Seven years later, IT truths still hold

Frank Hayes' 2000 column still relevant today

Editor’s note: Frank Hayes is sick this week. This column originally appeared in 2000

A few things in IT remain true, despite the best efforts of vendor marketers, management gurus, industry analysts and Computerworld pundits to make everyone believe otherwise. Among the eternal IT truths are:

• The internet poses security risks. Always has, always will.

• Users don’t understand IT — never have, never will. All they really understand is their jobs.

• No project gets enough time, budget and resources to be done the way it should be done.

• “Free” anything isn’t.

• Faster hardware is cheaper than faster software.

• Vendors and consultants are trying to make as much money from customers as possible. It’s up to us to get our money’s worth. Caveat emptor.

• The best technology doesn’t always make a successful product. But the best technology may not be what you need.

• Some vendors really don’t like some other vendors — so much that they’re willing to let it get in the way of working with customers.

• If nobody else is trying something, there’s usually a reason. Maybe not a good reason, but a reason.

• Faster hardware doesn’t solve business problems — unless the business problem is slow hardware.

• The CEO will always think consultants’ ideas are good because he’s paying good money for them.

• Traffic expands to fill the bandwidth provided.

• If you take something away from users, they’ll sneak it in the back way.

• The most powerful influence on CEOs’ IT preferences are the people who write for airline in-flight magazines.

• “More bandwidth/memory/storage/processing power than you’ll ever need” will last you six months. A year, tops.

• “We’ve never done it that way before” is a more powerful argument than any cost-benefit analysis.

• IT projects advance or die. Sometimes both. But if a project isn’t advancing, it’s dying.

• Nobody ever got fired for buying the flavour of the month.

• What counts isn’t how much a product costs when you buy it. What counts is how much it costs before you finally shut it down.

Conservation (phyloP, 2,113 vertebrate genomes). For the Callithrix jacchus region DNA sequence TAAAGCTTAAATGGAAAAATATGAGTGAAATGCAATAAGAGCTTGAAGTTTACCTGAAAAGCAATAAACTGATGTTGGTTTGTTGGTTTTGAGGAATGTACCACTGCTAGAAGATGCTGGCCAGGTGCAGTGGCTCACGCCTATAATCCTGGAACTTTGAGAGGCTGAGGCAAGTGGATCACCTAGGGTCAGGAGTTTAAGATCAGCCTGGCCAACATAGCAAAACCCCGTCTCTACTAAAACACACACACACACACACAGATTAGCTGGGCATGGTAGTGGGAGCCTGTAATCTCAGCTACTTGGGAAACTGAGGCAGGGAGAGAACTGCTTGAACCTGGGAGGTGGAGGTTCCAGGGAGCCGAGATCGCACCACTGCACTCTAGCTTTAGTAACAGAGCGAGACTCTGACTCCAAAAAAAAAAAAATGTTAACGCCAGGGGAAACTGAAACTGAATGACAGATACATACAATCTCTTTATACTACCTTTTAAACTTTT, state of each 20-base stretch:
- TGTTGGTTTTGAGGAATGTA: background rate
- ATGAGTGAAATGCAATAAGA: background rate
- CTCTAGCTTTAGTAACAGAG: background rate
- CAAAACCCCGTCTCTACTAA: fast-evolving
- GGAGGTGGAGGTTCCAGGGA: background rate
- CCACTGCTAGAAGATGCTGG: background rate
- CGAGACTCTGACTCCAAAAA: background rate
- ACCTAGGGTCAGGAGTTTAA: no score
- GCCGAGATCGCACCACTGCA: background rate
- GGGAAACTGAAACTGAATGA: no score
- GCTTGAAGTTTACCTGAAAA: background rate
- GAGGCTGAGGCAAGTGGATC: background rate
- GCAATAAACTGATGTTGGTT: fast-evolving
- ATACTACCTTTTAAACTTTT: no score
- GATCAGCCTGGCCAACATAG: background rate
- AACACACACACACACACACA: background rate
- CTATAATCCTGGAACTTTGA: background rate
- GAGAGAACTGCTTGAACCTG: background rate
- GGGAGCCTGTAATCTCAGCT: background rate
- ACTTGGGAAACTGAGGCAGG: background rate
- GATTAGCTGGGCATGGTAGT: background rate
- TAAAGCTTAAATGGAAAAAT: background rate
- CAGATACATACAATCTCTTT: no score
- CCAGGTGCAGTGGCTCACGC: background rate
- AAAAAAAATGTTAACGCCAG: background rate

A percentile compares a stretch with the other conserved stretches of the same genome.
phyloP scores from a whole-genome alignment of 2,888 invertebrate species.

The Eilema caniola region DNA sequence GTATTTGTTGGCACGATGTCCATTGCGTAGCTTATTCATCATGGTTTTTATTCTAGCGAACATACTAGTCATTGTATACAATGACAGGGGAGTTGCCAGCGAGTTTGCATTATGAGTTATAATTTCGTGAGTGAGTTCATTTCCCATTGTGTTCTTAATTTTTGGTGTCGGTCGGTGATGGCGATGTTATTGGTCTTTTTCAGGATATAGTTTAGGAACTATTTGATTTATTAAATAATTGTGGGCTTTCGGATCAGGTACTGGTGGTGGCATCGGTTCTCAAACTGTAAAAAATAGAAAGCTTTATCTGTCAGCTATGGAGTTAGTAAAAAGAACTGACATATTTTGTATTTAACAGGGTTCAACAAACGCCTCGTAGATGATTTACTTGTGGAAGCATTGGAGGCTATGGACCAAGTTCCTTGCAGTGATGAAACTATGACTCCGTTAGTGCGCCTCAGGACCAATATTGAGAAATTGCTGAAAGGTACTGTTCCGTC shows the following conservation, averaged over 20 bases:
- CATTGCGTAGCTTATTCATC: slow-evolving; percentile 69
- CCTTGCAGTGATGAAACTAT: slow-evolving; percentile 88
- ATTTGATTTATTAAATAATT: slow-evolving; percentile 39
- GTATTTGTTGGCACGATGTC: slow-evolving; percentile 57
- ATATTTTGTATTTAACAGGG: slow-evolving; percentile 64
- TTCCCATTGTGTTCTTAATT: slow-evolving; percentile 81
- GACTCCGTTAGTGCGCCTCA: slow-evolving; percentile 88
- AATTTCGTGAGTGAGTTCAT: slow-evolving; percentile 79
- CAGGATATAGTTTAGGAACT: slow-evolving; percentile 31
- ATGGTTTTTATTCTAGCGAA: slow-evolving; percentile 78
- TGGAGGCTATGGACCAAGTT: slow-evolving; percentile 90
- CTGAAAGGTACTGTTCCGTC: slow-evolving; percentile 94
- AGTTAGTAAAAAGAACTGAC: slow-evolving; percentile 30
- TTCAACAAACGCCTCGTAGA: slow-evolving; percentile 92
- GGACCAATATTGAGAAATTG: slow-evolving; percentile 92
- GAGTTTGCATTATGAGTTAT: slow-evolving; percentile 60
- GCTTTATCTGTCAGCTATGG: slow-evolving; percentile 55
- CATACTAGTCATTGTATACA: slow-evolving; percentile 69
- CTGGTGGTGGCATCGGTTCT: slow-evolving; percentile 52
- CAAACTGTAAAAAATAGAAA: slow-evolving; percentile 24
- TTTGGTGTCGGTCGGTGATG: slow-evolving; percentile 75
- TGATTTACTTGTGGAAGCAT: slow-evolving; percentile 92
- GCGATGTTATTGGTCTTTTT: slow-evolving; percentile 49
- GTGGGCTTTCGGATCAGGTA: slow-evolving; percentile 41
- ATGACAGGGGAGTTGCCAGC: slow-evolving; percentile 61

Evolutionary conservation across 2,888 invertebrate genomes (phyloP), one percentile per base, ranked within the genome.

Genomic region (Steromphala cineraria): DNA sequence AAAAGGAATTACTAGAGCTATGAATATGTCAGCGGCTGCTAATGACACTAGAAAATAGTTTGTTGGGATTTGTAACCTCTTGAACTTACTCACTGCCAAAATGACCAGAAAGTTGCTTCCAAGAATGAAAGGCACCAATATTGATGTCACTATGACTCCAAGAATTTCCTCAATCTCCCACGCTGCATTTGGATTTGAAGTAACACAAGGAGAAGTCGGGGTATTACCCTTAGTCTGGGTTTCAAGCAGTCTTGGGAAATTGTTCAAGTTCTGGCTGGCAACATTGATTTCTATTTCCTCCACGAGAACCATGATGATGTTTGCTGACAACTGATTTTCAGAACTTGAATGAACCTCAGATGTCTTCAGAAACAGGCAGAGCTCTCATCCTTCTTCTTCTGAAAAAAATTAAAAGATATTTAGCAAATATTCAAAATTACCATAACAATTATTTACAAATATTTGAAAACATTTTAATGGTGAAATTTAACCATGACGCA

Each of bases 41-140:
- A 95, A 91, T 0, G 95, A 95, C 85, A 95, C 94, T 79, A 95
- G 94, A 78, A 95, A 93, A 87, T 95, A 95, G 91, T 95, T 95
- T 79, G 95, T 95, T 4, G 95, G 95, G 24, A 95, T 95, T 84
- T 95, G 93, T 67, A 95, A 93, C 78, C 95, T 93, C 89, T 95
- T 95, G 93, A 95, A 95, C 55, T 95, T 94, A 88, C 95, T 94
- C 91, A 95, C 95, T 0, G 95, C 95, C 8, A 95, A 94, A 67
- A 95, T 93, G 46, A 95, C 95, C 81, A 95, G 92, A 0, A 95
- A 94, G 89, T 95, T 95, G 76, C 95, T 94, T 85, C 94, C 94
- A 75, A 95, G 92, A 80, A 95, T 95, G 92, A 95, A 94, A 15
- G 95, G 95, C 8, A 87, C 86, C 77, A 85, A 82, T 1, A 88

• Functionality isn’t the same as usefulness.

• When you just have a hammer, everything looks like a nail. Most IT people just have technology.

• It always takes longer and costs more to fix it later.

• The systems that last are the ones you were counting on to be obsolete.

• A good idea is no match for a bad habit.

• By the time your CEO has read about a technology, it’s no longer a strategic advantage.

• Ninety percent of a system’s cost is still training people to use it.

• IT projects fail. Large projects fail more often than small ones. So if failure isn’t an option, you’ll never do anything.

• If you think your company’s users are awful, just wait till you’re on the web and have customers of your own.

• Exactly what you want always costs more than what you can afford — whether it’s technology or IT employees.

• Old ideas got that way because they proved useful.

• Data isn’t information. Information isn’t knowledge. Knowledge isn’t manageable.

• Systems aren’t made from metaphors, paradigms and methodologies. They’re made from code, wires and hardware.

• The Model T didn’t become a standard because it was the best. It became a standard because it was the cheapest.

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